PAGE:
Please note that there was a typo in yesterday’s post, and that the correct death year for Dr. Carl McIntire was 2002, not 2005. That error was corrected yesterday evening. Our apologies for not catching it prior to posting.
Many years ago when a slim lad came to preach in Birmingham, he was “Mr. Bryan”; as the years passed an honorary title was prefixed and they called him “Doctor”; but this was many years ago, for long since the “Mister” and the “Doctor” have gone into discard and for the multitudes in and around Birmingham he is “Brother Bryan.” It was his own way of speaking to others. Christ had made all men, white and black, native born and immigrant, poor and rich, his brothers. He called them all “Brother,” and men realizing how truly he meant it fastened the name “Brother” to him. He is “Brother Bryan of Birmingham,” the brother beloved of all.
Do you know Brother Bryan? No?. Then you do not live in Birmingham, Alabama, for everyone in that great industrial city knows Brother Bryan. His stooped shoulders, Christlike face, and gentle voice are the best known in all the city. He is pastor of about the smallest church in Birmingham, but his parish is by far the largest. Among all the ministers he has had the longest pastorate, retiring from his pulpit finally after fifty-two years of service in one church. If you look in the denominational year book, you will find him listed as pastor of the Third Presbyterian Church, but all these years his church has been more or less a tethering post, allowing him to roam over the whole city in the service of Christ.
About statistics or bookkeeping he knows nothing, but since in Birmingham he makes good print, a newspaper some years ago put a reporter out to estimate in figures the reach of his ministry. After many hours spent over church, county, and city records, the reporter wrote for the Birmingham Post on November 5, 1926, the following estimate of Brother Bryan’s thirty-seven years and five months pastorate :
“He has married 4,589 couples
officiated at 7,926 funerals
preached 49,120 times
led 7,627 to a profession of faith in Jesus Christ.”
The Rev. James Alexander Bryan, Presbyterian minister, was born March 20, 1863, near Kingstree, Williamsburg County, S. C; a son of John Robert and Mary M. (Savage) Bryan. He received his early schooling in Williamsburg County, S. C, was taught by his mother, and sent to Old Lovejoy Academy, Raleigh, N. C, for preparation to enter the University of North Carolina. He was graduated from the latter institution, 1885; received two scholarships to Princeton, and was graduated from the course in theology there, B. D., 1889.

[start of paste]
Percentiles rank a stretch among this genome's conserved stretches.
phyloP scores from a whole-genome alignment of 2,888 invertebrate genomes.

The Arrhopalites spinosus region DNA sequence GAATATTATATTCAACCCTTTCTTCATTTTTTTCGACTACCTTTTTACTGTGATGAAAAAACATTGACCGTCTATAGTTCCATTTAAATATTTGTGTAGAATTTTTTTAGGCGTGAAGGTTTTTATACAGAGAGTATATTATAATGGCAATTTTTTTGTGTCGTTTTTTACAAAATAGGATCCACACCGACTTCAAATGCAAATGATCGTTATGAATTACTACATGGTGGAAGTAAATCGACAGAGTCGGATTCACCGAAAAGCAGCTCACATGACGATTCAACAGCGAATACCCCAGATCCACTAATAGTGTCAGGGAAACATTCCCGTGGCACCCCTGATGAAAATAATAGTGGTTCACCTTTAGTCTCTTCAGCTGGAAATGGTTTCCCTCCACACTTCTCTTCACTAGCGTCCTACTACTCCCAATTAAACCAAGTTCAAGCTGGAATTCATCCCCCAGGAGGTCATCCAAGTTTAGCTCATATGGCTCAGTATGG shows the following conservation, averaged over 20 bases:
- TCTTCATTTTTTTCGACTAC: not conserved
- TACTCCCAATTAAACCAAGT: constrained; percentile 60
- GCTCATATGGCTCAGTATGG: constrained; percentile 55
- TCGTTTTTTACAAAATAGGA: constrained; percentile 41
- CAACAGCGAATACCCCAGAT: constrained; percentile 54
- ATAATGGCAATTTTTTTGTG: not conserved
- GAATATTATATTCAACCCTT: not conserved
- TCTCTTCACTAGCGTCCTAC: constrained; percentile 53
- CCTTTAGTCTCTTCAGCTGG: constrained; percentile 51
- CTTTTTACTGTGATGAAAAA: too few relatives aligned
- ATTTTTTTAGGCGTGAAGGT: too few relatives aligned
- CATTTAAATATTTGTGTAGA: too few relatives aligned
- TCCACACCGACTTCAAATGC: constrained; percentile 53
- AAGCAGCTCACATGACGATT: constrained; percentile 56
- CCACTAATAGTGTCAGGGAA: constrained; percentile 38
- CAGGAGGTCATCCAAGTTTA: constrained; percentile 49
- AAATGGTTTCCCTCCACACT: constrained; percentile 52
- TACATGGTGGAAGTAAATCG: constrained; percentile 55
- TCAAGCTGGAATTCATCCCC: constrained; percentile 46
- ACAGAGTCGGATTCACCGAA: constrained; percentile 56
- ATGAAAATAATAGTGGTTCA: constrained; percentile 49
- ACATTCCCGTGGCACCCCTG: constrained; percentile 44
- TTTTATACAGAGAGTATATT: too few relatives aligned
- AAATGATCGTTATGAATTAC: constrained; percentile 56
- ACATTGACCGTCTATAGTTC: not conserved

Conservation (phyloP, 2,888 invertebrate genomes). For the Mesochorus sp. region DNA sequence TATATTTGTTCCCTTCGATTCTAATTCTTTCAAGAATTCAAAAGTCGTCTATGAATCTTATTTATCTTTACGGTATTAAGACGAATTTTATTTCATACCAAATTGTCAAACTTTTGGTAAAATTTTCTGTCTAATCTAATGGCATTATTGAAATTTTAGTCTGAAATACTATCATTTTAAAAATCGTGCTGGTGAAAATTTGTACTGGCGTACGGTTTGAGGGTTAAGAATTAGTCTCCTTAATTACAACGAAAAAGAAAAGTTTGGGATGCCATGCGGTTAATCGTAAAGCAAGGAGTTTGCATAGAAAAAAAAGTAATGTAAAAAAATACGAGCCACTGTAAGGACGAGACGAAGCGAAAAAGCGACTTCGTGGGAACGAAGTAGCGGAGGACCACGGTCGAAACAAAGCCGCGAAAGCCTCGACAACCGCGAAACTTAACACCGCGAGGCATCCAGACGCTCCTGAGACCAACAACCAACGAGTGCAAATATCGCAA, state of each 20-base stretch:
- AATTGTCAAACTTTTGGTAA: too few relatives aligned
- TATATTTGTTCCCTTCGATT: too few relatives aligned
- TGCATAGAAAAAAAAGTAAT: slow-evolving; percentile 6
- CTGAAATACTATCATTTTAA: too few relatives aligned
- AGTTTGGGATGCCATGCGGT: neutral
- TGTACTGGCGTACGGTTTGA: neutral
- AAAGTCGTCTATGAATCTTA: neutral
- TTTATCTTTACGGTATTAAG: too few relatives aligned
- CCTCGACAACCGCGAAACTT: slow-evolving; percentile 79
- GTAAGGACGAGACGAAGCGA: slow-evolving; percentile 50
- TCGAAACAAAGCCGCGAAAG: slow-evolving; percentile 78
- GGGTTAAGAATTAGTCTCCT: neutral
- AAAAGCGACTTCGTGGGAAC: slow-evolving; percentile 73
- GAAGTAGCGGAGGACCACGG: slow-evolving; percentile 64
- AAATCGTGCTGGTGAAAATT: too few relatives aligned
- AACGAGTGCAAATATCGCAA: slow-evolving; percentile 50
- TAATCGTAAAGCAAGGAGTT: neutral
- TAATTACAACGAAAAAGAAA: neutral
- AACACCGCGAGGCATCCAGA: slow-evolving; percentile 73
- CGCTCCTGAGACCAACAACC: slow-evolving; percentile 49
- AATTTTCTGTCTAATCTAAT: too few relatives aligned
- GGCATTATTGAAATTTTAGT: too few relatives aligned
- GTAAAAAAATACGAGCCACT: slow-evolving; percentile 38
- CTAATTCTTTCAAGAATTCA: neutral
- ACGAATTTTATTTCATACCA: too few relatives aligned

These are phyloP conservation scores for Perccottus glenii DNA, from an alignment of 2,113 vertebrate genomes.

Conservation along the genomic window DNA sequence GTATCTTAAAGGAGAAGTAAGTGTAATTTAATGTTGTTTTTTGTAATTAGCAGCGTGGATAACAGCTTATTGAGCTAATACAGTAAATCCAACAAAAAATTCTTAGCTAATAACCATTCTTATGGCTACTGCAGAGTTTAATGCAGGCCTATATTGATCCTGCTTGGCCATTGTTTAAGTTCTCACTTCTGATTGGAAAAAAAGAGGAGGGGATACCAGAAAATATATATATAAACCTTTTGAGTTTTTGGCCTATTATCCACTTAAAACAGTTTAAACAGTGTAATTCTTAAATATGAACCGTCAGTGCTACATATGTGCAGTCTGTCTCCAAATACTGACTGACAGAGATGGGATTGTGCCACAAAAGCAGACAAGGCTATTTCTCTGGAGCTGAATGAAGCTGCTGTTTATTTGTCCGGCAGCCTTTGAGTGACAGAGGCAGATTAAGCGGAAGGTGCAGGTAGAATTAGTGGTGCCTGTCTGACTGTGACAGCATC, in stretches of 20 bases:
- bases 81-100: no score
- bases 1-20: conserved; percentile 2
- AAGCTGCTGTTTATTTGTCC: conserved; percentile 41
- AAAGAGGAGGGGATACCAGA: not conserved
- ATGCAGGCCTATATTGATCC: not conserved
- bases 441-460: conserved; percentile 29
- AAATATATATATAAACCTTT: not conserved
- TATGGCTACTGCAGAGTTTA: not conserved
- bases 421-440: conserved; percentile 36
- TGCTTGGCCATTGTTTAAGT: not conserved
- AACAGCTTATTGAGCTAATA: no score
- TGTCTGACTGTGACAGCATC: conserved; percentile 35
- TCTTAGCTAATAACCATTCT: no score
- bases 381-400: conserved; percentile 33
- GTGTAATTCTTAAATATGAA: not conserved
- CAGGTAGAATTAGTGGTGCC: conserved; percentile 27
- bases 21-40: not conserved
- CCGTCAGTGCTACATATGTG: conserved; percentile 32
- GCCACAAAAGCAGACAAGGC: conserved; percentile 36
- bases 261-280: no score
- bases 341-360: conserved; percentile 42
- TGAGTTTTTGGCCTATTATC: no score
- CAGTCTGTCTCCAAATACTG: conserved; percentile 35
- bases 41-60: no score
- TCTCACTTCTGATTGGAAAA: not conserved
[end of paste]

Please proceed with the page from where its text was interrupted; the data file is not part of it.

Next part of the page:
With $1.85 in his pocket young Bryan arrived at Princeton in September, 1886, to begin his theological course. The three years at Princeton were a great experience for the young man from South Carolina. At that time Princeton was in her glory with such stalwart intellectuals as Dr. William H. Green, Dr. Casper Wistar Hodge, Dr. Francis L. Patton, Dr. Benjamin B. Warfield, Dr. John D. Davis, and others upon her faculty. The piety of the slim young Southerner brought to him the name “The Saint,” which after years has proven to have been well placed. The characteristics so marked in later years began to express themselves in these seminary days. Writing forty-five years afterwards, one of his seminary friends said, “I always felt that he was a modern St. Francis of Assisi. His Christlike spirit and his untiring devotion to his Master in the service of His children have been an inspiration to me always.” His recreation during these wonderful days was long walks with student friends along the beautiful roads leading into the country from Princeton, and on these long walks young Bryan revealed his deep spiritual nature to his intimate friends.
He became pastor of the Third Presbyterian Church at Birmingham in 1889, and held that charge for fifty-two years in all (1941). Twice he was sent to the General Assembly of the Presbyterian Church, U.S. (aka, Southern) by the Presbytery of North Alabama, and also served as moderator of the Presbytery of North Alabama. He devoted his spare time to preaching outside of his church, and held meetings in Birmingham among the firemen, policemen, factory people, railroaders, and students. He conducted evangelistic work in Alabama, Georgia, South Carolina, North Carolina, West Virginia, Kentucky, Tennessee, Louisiana, Texas, and Mississippi. He was as well a Prohibitionist.
Words to Live By:
Would you change your world? Here in Brother Bryan we find one great example of how to go about that work.
The Brother Bryan Mission continues this dear pastor’s work, as does the Third Presbyterian Church of Birmingham, Alabama. Remarkably, this church, organized in 1884, has had only three pastors in its one hundred thirty-one years of existence:
James A. Bryan, 1889-1941
James S. Cantell, 1941-1978
Richard C. Trucks, 1978-current: